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From Mountaineering Stock: An Interview With Leif Whittaker

Leif Whittaker is an author, an athlete, an environmentalist, and a general mountain badass. He currently resides in Bellingham, WA, in the shadow of Mt. Baker, but his adventures have taken him all over the world, from the islands of the South Pacific to the frozen top of Mt. Everest. I caught up with Leif in between excursions and exchanged a few words.

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Leif Whittaker. Photo Credit: Freya Fenwood

You‘re the son of Jim Whittaker, one of the most famous American mountaineers of all time. How influential was he in your initiation into the sport? And do you think you would have ended up pursuing the same passions otherwise?

Honestly, my dad and mom never really taught me much about mountaineering when I was growing up, but when I was 11 years old they took my older brother and me on a four-year sailing voyage throughout the South Pacific. I think being out in the middle of the ocean, weeks from land in every direction, taught me to love adventure and solitude. It certainly showed me how to explore the world. Mountains have always fascinated me, and I suspect I would have found my way into them regardless of my upbringing.

You have now climbed Mt. Everest twice and are writing a book about your experience. Tell me a little bit about the book and what inspired you to write it.

My book is an exploration of Mount Everest 50 years after the first American ascent. It is partly a father-son story and partly a story about how Mount Everest has changed since Dad climbed it. It weaves together anecdotes from the 1963 American Mount Everest Expedition and personal accounts of my experiences on Everest in 2010 and 2012. It’s got everything—comedy, tragedy, heartbreak, action, and triumph. I’ve been a writer for far longer than I’ve been a climber, and this book is just the first of many more to come.

During the summer months you work as a climbing ranger on Mt. Baker. Tell me about some of the challenges  you’ve faced with this. Environmental, people, regulations, etc.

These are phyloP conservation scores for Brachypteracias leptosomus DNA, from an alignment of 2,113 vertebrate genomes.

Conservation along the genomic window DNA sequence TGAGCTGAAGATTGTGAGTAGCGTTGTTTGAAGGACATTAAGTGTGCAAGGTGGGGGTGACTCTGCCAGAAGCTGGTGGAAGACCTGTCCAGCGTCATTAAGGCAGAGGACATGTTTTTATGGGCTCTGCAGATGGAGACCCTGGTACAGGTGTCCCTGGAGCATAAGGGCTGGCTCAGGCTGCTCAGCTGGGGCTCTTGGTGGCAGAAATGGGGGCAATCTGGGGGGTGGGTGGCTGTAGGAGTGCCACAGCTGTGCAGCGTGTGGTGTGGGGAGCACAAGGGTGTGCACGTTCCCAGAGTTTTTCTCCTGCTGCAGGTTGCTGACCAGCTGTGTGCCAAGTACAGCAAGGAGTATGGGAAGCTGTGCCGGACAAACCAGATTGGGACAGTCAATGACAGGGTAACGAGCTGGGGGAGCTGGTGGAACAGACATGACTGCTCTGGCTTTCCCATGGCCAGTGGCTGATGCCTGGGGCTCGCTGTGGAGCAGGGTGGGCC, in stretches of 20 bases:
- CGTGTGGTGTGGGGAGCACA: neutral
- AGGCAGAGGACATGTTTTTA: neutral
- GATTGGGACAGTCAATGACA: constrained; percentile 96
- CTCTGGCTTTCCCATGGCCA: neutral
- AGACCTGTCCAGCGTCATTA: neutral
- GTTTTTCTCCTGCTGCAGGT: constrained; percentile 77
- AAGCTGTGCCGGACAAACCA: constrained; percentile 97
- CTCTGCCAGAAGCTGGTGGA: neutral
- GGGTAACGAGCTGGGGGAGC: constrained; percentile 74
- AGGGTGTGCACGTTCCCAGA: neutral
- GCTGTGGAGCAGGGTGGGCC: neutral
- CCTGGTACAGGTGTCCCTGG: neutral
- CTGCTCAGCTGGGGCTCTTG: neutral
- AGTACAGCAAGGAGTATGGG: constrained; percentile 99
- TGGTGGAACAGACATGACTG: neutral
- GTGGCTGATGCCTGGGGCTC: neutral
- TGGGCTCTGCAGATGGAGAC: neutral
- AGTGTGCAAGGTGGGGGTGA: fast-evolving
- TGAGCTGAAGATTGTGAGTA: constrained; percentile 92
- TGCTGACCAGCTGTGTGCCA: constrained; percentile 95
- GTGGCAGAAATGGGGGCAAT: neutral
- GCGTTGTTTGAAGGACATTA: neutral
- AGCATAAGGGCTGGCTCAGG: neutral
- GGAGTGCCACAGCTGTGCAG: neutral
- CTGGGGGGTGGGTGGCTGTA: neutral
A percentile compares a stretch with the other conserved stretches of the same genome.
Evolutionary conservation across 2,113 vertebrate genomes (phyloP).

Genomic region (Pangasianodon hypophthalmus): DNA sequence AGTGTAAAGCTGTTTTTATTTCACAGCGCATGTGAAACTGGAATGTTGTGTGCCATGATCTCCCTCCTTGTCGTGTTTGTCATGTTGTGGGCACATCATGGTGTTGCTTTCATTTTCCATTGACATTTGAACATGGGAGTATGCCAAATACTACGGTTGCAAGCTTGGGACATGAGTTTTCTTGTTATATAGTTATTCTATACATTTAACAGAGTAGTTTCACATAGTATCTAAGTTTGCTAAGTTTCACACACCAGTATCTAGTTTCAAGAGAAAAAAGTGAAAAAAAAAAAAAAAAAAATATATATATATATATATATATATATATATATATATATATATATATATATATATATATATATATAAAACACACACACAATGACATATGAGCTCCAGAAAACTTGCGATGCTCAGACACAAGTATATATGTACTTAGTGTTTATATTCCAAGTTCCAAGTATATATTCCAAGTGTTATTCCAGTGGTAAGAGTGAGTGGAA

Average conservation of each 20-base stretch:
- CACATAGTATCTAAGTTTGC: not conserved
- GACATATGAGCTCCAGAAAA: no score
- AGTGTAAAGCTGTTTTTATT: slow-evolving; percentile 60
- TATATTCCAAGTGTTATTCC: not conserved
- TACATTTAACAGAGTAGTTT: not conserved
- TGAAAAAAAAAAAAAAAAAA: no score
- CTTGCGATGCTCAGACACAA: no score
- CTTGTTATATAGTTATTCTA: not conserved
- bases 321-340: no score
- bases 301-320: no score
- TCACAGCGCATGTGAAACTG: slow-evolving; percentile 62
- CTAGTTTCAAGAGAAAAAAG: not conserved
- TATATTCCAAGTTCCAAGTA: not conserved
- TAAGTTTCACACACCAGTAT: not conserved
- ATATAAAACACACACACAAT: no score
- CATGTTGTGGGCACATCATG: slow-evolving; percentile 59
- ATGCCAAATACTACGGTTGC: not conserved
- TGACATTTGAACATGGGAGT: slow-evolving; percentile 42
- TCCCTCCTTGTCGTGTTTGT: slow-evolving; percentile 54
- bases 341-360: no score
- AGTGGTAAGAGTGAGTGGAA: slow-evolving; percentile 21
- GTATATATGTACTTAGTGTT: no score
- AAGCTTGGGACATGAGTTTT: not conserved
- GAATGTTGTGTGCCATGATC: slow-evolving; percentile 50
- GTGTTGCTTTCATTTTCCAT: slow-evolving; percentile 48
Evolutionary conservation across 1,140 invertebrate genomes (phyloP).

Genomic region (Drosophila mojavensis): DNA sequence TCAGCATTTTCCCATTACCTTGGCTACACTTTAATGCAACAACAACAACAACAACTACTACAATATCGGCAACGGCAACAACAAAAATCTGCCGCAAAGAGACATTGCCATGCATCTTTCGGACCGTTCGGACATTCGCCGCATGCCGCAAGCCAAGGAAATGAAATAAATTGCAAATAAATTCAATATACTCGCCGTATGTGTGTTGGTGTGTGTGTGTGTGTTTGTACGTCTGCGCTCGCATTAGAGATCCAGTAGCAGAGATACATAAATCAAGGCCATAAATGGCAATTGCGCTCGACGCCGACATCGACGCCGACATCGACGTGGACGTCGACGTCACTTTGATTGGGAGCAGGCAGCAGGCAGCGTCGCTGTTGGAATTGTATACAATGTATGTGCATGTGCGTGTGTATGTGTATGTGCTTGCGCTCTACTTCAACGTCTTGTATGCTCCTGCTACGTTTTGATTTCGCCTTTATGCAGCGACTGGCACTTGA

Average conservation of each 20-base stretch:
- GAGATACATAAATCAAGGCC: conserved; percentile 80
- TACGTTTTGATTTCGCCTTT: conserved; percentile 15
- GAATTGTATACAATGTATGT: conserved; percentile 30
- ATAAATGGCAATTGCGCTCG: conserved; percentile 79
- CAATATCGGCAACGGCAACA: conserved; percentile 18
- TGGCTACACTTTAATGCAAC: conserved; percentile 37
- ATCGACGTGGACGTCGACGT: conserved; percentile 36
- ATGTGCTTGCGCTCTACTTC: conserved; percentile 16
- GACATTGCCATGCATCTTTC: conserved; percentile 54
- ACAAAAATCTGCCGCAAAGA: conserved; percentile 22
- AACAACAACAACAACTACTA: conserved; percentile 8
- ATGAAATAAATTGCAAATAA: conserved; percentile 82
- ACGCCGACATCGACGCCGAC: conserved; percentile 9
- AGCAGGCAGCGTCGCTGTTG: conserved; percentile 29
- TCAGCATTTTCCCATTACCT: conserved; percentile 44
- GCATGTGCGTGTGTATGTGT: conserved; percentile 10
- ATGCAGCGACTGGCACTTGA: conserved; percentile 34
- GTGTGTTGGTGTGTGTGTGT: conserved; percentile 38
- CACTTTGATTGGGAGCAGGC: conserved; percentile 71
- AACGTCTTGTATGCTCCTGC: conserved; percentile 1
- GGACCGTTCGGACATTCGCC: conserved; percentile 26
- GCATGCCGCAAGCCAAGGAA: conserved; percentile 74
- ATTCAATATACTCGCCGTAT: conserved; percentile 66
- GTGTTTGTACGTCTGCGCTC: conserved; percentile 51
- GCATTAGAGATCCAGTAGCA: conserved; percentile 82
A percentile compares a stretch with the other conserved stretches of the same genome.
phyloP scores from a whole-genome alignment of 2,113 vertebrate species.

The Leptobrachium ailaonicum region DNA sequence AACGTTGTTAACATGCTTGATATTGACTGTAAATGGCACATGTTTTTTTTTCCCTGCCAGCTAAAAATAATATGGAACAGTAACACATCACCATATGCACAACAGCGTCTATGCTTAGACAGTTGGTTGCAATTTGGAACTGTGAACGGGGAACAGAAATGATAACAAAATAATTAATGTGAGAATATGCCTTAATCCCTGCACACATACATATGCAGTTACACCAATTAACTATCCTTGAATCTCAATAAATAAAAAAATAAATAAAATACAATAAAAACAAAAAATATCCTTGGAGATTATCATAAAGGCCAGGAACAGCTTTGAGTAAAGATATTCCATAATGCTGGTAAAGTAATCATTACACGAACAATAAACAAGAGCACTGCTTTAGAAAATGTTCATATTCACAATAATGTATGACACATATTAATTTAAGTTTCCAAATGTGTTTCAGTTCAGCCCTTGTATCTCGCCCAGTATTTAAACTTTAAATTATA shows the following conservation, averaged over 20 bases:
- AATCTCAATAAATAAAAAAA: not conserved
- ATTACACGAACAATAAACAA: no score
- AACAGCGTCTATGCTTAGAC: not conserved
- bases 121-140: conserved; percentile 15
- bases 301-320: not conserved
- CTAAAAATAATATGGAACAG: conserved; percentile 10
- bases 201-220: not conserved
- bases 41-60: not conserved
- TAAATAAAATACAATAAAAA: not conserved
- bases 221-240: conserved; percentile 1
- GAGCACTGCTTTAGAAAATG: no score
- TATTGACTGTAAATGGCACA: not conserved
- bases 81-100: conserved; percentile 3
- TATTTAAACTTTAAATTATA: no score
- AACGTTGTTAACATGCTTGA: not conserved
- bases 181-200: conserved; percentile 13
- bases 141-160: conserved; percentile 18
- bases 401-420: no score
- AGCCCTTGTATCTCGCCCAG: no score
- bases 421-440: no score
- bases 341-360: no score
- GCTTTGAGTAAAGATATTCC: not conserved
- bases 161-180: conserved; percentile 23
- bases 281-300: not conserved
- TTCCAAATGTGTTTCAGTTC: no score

The climbing ranger gig is wonderful for me because I get paid to spend time in the mountains, but it can be challenging to balance recreation with protection, as is always the case on public lands. I spend a lot of time picking up after careless people, making sure people are not disrespecting the environment, and looking out for inexperienced climbers on the glacier. It makes me feel very proud when I hear a guide or professional athlete comment about how clean the mountain looks. It takes a lot of work to keep it that way and people could certainly be more conscious about the impacts they cause.

I saw your video on how to effectively remove waste from the mountains. What was the idea behind this, and how effective do you think it’s been?

The idea with the video was to give people a quick rundown on how to use blue bags and dispose of their own waste. Unfortunately, a lot of human waste is left on the glacier, which negatively impacts the quality of our water. Not to mention it’s disgusting and ruins everyone’s experience. I hope the video reminds people to take care of our mountains so we can all enjoy them. Remember, clean up your poop!